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ERIC Number: ED340957
Record Type: RIE
Publication Date: 1990
Pages: 16
Abstractor: N/A
A General Study of Intermarriage in the United States.
Bowser, Andrew G.; Hejazinia-Bowser, Sussan
Intermarriage is a term applied to a married couple whose religious, racial, or ethnic backgrounds are different. There are three classifications under which an intermarriage can fall: interfaith, interracial, and interethnic. There are two typical patterns of intermarriage. In the first pattern, which has to do with ethnic identity, individuals seek to "fill in the holes" of their own ethnic identities. In the second pattern, which deals with family of origin conflict, the individual marries to solve a family dilemma. Potential areas of difficulty include problems in communication, including nonverbal communication; prejudices and stereotypes; surrounding family; differences in concept of marriage; a language barrier; differences in values; differing cultural objectives for marriage, including sexual relationships, the manner in which children are reared, the division of labor and responsibility, and the nature of love; degree of acculturation; religious differences; and racial differences. Three general goals for counseling intermarried couples have been suggested: keeping open relationships with all family members, which may include reestablishing cutoff relationships; increasing the clients' flexibilities for dealing with the differences of the other's background; and claiming one's own cultural rituals as part of their married identity. In times of stress and conflict abilities to tolerate differences diminish. Such differences which may have once been the attraction then become the sources of problems. (ABL)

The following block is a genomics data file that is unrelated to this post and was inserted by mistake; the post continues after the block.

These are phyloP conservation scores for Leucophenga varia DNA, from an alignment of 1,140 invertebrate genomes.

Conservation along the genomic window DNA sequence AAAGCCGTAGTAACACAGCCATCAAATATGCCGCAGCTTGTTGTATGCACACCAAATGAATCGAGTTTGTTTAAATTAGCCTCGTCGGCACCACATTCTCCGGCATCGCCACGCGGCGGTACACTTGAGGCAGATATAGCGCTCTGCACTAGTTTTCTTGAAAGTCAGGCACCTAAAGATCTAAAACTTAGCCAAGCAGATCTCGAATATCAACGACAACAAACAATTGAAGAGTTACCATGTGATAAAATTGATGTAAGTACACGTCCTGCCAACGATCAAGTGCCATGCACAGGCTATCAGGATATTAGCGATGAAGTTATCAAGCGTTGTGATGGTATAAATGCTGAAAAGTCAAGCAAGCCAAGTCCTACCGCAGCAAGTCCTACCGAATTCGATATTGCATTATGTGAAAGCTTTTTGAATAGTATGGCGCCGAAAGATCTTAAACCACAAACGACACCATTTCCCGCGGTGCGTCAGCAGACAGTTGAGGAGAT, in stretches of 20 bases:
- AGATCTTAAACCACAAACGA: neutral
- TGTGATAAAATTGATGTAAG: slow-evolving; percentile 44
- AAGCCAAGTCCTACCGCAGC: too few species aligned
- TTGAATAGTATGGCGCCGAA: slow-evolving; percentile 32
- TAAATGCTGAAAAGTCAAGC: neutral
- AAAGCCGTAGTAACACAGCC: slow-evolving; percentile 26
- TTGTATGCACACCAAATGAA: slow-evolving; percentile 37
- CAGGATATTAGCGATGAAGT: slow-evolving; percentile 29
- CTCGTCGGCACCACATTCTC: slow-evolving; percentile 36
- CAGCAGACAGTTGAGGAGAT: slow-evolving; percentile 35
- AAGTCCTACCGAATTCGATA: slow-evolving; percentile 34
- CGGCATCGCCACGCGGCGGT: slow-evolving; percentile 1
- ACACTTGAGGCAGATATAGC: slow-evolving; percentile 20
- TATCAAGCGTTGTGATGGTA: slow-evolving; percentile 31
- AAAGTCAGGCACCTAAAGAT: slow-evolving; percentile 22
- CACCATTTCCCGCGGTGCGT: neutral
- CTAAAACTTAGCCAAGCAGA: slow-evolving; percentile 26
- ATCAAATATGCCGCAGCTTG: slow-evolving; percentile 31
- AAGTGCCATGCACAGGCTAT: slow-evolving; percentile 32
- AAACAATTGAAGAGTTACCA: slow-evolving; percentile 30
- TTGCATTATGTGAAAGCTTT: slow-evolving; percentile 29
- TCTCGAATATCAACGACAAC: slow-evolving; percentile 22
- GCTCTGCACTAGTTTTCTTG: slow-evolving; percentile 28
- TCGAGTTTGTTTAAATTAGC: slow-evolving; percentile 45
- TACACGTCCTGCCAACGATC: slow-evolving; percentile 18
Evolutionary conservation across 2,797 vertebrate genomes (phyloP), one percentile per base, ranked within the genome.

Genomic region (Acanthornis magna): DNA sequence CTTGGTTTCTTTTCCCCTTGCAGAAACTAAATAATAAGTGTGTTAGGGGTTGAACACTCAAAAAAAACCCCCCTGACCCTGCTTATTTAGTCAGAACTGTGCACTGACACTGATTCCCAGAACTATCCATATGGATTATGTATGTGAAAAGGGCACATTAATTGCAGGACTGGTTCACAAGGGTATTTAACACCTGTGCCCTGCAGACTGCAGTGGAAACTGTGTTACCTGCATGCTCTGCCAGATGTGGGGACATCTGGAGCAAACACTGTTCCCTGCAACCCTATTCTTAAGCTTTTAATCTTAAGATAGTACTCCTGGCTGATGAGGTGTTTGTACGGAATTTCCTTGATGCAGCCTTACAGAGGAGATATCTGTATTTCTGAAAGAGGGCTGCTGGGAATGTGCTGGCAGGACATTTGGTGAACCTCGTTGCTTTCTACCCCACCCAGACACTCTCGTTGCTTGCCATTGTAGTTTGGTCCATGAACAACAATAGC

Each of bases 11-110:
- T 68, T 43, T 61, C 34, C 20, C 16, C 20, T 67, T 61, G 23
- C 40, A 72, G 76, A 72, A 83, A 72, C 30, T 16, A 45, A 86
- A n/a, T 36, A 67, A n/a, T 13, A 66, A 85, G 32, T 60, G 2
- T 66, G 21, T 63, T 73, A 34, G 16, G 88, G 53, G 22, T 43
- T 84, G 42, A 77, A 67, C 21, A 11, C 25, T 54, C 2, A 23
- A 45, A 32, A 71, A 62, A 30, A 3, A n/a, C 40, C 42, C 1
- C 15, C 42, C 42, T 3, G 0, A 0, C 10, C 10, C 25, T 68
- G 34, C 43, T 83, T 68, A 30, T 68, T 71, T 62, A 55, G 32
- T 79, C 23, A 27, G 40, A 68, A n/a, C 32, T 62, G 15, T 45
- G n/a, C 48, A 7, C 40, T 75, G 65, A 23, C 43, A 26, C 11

Publication Type: Information Analyses
Education Level: N/A
Audience: N/A
Language: English
Sponsor: N/A
Authoring Institution: N/A
Grant or Contract Numbers: N/A